How could she not? The woman had breezed into the hospital, momentarily sent House into a tailspin, snagged a plum job, and now walked around with an aura of ownership. In some moments, Cameron wanted to like and admire her, and in others she reminded her of a female Edward Vogler; present simply to disrupt the well-ordered routine that she so relied upon even in the discomforting moments.

Their one and only private conversation still repeated in her head sometimes. Stacy asking if she liked House. Her naively talking about their date. Stacy's response about how their first date had been horrible too, and then they'd moved in a week later. Had she meant that to be encouraging or demoralizing? She'd said it with a wry look that might have been called smug. Or had it been supportive? Either way, Stacy had laid down a proprietary line in the sand. 'I snagged House in a week. You can't do better than that, little girl.' And she hadn't. Because House wasn't the 'move in a week' type anymore, and Stacy was part of the reason why, no matter what she said about him being practically the same as before the infarction.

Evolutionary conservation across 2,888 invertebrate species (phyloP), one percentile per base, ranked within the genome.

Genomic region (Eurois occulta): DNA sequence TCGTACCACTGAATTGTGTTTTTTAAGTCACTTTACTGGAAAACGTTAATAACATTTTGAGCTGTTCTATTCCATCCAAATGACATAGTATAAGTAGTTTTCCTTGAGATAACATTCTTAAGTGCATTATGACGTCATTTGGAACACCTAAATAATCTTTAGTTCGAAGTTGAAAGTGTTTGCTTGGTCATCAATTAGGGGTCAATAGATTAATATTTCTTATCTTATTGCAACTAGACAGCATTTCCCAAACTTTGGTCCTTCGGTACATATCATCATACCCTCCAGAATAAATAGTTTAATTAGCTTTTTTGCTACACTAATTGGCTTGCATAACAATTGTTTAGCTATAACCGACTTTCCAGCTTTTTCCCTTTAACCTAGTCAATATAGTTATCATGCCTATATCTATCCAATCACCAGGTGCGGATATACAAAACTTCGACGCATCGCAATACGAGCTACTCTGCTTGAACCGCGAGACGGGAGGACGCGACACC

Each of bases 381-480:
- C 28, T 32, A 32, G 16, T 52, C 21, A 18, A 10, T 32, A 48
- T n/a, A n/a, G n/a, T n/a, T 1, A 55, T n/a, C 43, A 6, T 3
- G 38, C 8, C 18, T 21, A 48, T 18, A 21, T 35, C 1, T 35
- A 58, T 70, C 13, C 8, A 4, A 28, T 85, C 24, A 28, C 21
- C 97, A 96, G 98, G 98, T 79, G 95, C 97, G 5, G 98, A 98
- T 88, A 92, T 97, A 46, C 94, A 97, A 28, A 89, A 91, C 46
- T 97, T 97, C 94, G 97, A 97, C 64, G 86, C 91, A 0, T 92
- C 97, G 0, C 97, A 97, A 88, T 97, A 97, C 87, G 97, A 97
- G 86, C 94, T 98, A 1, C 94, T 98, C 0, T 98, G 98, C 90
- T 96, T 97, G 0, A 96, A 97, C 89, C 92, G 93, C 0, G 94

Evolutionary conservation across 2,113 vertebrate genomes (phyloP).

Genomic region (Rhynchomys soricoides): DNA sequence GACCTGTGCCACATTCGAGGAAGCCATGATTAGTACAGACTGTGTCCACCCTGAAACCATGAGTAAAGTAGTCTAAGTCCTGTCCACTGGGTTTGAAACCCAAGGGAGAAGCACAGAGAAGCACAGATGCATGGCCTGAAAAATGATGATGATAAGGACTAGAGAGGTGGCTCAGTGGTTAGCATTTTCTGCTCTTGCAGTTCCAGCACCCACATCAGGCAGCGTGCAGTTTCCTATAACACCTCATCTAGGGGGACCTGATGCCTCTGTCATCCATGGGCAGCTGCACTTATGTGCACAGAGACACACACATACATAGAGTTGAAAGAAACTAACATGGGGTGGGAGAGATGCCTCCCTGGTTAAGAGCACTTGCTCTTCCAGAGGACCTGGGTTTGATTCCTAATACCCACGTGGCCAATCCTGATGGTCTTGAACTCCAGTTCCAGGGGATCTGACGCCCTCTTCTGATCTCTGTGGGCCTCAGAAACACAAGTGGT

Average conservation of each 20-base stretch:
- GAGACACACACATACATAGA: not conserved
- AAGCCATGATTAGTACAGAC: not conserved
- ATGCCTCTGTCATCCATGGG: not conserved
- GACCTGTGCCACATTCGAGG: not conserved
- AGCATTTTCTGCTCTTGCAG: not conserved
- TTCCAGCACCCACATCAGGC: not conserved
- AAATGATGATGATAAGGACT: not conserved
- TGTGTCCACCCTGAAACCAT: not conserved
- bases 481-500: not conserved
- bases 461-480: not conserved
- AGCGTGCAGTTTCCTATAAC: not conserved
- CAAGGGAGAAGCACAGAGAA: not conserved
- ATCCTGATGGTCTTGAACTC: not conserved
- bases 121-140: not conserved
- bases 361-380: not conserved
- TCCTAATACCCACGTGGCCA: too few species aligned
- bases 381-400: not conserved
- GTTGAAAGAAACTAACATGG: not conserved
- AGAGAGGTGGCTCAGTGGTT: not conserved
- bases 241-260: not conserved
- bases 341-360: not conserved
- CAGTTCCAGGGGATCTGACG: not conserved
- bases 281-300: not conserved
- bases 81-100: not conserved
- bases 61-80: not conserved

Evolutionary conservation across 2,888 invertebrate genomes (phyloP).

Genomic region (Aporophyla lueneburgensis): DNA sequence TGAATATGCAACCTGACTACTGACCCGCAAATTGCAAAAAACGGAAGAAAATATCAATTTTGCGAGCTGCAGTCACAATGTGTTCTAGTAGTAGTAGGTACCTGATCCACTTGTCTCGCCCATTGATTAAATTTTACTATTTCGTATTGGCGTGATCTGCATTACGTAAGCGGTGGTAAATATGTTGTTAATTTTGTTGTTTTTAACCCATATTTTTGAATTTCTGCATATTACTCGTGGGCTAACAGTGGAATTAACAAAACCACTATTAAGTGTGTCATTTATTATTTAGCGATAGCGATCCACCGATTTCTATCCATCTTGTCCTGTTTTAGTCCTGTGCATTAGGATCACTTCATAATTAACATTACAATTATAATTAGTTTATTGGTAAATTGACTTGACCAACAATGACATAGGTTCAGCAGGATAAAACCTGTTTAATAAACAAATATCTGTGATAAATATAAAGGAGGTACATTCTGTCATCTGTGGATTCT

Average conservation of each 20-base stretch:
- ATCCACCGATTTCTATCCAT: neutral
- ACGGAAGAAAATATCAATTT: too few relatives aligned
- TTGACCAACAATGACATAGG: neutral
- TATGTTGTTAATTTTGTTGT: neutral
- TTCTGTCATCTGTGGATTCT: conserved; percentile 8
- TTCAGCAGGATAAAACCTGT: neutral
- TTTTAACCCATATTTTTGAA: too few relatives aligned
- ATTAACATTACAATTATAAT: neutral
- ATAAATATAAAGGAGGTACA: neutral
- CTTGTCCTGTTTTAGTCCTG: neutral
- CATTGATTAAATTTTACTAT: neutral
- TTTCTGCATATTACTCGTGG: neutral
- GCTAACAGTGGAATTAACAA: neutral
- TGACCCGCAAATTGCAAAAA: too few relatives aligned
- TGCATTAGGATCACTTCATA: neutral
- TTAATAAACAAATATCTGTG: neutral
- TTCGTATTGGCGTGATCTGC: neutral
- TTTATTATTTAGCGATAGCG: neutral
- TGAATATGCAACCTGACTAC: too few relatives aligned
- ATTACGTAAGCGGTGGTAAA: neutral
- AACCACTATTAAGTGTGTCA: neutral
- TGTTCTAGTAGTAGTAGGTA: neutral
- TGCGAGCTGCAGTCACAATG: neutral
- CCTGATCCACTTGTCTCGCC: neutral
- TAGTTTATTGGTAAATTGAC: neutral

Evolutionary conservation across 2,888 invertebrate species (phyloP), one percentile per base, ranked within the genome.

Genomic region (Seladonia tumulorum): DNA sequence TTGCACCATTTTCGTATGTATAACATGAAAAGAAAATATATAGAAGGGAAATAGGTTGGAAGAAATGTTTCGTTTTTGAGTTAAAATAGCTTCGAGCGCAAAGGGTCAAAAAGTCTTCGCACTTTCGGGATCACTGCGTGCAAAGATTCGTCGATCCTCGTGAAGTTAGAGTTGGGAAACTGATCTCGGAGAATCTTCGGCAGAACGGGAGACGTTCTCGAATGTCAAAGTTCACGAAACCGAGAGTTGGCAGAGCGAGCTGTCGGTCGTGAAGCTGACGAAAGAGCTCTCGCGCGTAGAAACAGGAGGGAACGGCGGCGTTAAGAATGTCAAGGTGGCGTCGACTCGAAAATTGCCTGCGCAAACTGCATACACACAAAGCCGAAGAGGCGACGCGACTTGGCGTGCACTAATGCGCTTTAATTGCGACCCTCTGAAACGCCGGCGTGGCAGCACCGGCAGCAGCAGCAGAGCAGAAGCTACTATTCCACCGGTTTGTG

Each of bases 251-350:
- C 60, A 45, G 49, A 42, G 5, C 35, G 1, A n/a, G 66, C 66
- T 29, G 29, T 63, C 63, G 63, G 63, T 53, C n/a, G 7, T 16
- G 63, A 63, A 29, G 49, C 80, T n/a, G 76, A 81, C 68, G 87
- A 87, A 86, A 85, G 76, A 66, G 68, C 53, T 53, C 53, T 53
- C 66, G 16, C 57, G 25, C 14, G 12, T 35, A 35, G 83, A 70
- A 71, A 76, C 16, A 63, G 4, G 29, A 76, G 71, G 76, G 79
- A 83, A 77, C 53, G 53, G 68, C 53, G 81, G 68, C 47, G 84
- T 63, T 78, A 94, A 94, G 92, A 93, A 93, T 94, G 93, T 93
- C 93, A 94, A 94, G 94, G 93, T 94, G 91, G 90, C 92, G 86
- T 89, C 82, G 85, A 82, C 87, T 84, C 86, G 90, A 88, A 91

"Seat taken?"

Cameron almost jumped, and she did drop her fork onto the table, sending shredded carrot and ranch dressing into a messy arc along the laminate surface. She'd been so intent upon watching her erstwhile competition that she hadn't seen House come in from the patio.

"No… no… sit down."

"You were deep in thought. Fantasizing about me again?" he quipped with that sly little grin that looked so ridiculously sexy despite being a put-on.

"Wouldn't you like to know?" Cameron surprised herself a bit with how quickly she could regain her balance around him now.

He waggled his eyebrows suggestively. "You tell me yours, I'll tell you mine."

Cameron chuckled, knowing that innuendo would only take them just so far and that neither of them would really play out the game there in the hospital cafeteria, nevermind the fact that they'd shared only one kiss and were hardly at the fantasy-trading stage.